I don’t know if this nightly vigil I hold in my soul with you is healthy, just as I don’t know if all I still feel and yearn for is. Who knows what it takes for each of the millions of broken hearts to mend—if only into taped and pasted versions of their former selves. I do know that in some subconscious sector of my being, it bestows a measure of relief and, yes, healing. It is dark now and the sky is a deep purple-peach, bejeweled with stars emerging from their daylight hibernation. I crane my neck to take in the whole picture and feel a sliver of that peace that passes understanding; that peace Jesus promises amid life’s most afflictive blows. I am beginning to recognize the personal meaning of the old poem Footprints, and am repentant and humbled by my lack of sensitivity to the fact I was being carried this entire time. We skim over its profound message as we do the Serenity Prayer because we have heard it so often, and thus, we miss it when the message is the very voice of our loving God speaking personally to us. I still ask repeatedly, of anyone who cares to listen, “I don’t think I can do this. Can I do this? This thing called living without you?” But I already know the answer. Because life continues to march relentlessly onward, and I march with it.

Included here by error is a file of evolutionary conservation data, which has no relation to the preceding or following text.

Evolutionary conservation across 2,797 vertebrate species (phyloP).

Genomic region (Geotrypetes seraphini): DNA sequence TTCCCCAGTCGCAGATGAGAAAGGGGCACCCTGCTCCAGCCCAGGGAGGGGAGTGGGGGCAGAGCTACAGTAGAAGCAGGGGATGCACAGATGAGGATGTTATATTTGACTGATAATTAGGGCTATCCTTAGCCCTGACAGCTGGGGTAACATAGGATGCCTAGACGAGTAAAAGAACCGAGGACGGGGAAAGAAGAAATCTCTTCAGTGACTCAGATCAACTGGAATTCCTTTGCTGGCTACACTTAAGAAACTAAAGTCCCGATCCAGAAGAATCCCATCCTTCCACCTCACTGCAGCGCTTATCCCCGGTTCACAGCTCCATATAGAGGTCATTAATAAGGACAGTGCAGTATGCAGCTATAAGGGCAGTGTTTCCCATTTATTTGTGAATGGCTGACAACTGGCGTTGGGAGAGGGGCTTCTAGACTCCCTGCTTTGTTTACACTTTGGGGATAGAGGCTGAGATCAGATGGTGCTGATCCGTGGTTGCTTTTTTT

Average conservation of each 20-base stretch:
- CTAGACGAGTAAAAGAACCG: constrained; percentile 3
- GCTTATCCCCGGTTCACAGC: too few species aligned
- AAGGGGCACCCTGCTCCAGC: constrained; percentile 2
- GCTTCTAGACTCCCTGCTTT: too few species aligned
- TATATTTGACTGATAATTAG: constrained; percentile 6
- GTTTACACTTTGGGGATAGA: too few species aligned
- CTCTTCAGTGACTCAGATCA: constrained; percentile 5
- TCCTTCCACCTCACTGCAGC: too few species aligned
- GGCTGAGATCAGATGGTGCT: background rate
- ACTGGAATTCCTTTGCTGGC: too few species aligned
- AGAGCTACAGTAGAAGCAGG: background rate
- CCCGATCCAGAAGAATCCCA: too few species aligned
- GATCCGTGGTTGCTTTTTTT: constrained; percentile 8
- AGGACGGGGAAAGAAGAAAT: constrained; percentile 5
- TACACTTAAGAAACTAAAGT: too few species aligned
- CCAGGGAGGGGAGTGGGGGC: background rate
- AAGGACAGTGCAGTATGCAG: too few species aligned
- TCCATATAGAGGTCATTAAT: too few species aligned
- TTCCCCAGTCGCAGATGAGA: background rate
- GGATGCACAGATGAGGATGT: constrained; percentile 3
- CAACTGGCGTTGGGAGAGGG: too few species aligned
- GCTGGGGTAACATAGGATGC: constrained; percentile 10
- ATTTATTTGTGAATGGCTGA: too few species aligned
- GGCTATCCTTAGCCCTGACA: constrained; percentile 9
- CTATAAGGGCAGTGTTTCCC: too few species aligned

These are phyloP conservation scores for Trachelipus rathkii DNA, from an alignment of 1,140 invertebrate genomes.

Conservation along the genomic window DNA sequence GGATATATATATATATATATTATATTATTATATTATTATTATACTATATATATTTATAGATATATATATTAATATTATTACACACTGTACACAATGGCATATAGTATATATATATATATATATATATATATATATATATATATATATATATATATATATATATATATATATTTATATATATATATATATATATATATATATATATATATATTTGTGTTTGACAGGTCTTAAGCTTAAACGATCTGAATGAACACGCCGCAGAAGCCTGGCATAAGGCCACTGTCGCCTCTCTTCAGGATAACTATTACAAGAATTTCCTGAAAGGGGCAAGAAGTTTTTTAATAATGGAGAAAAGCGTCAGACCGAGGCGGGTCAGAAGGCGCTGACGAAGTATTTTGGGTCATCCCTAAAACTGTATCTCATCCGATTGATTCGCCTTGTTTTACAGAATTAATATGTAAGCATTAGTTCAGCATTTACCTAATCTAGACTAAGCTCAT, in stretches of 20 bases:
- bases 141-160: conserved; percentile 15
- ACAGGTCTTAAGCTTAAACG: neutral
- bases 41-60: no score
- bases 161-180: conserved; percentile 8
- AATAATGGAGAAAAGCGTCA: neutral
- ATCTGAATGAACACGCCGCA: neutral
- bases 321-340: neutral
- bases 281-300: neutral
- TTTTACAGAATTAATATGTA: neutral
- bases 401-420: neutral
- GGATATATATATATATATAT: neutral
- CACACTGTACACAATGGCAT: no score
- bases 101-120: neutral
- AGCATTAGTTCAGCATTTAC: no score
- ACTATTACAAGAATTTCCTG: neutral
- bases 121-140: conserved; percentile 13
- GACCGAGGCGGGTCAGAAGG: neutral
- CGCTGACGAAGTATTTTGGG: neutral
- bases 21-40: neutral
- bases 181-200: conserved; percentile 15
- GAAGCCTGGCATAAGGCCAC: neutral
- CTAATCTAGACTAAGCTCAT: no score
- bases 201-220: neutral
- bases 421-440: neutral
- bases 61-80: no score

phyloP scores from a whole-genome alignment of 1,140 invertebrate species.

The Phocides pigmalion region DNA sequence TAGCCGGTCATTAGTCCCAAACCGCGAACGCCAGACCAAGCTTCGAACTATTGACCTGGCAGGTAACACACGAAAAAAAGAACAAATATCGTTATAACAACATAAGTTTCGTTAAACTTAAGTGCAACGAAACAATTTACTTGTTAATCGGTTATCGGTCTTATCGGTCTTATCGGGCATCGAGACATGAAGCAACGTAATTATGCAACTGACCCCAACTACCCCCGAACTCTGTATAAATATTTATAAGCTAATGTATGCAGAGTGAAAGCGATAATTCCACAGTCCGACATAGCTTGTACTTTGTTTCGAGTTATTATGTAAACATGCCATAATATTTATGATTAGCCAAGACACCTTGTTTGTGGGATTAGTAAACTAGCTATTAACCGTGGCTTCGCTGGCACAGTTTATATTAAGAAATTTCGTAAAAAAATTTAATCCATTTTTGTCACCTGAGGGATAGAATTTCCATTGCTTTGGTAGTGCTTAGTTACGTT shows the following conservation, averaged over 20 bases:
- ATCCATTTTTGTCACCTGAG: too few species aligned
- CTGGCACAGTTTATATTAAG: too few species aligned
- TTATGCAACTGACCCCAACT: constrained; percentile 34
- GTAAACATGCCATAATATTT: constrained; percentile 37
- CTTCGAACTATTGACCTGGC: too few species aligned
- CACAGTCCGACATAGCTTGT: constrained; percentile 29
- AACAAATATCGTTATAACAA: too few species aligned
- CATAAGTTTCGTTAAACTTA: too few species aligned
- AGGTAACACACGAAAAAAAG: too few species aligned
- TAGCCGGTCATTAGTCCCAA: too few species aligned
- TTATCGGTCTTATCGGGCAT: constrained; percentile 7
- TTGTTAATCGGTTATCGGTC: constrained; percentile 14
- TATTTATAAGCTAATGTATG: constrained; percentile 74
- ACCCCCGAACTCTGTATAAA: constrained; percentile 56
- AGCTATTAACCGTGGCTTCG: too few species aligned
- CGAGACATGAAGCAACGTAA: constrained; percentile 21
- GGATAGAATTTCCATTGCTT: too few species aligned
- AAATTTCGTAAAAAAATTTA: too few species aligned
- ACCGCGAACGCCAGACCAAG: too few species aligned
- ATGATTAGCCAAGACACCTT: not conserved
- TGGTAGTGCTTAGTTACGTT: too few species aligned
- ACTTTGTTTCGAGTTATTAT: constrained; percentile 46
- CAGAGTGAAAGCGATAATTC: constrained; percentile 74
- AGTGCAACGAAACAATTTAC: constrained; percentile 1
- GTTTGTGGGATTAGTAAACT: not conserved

2 thoughts on “Marching on

  1. Mary

    Oh Jane, you writing is soul touchingly raw & real. So wish there was a different path through grief, but haven’t found anyone who’s found it, yet. You though, are amazing at painting such deep pictures with your words. Hopefully it adds baby bits of balm on your soul. All of us who are lifting you up can not even remotely replace Scott, but hopefully we’re adding a little more balm, too. You’re amazing. You are in the dance – forward & back, but more forward baby steps! 💕💕🙏🙏💕💕🙏🙏 Mary

    Liked by 1 person

Leave a Reply

Fill in your details below or click an icon to log in: Logo

You are commenting using your account. Log Out /  Change )

Google photo

You are commenting using your Google account. Log Out /  Change )

Twitter picture

You are commenting using your Twitter account. Log Out /  Change )

Facebook photo

You are commenting using your Facebook account. Log Out /  Change )

Connecting to %s

This site uses Akismet to reduce spam. Learn how your comment data is processed.